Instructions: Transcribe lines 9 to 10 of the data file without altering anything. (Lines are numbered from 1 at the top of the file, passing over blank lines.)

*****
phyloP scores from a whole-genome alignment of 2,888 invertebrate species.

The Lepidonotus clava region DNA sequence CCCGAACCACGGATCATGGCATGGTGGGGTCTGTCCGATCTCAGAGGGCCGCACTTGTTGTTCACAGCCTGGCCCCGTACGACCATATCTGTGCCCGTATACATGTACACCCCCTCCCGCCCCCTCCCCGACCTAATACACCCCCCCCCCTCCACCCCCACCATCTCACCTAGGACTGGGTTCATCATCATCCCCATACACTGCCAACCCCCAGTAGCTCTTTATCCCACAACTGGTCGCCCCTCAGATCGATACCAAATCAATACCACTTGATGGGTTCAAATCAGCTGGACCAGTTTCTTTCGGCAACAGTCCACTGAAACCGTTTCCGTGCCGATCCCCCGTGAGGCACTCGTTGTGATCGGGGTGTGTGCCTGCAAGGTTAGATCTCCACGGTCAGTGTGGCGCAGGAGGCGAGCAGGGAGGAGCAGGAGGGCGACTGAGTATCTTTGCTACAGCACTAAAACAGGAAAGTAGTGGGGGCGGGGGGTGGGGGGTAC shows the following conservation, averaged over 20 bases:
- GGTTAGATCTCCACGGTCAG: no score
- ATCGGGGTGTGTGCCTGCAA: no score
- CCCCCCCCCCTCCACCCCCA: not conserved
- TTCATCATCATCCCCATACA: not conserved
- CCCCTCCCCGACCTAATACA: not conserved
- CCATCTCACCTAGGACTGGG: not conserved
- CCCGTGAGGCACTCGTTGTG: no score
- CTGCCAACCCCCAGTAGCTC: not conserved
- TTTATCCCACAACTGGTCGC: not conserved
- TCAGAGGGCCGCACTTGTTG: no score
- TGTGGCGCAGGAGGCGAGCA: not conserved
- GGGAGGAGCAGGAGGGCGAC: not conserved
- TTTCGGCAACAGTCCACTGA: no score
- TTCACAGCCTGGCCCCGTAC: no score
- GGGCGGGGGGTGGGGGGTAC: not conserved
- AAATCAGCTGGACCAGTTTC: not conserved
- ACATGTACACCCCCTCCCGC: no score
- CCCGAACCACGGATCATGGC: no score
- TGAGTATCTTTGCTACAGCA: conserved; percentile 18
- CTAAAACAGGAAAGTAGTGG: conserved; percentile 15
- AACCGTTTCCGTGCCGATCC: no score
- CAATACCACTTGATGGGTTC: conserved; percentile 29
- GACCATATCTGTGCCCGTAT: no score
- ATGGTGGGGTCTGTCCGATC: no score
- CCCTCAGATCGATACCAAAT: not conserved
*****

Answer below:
- CCCGTGAGGCACTCGTTGTG: no score
- CTGCCAACCCCCAGTAGCTC: not conserved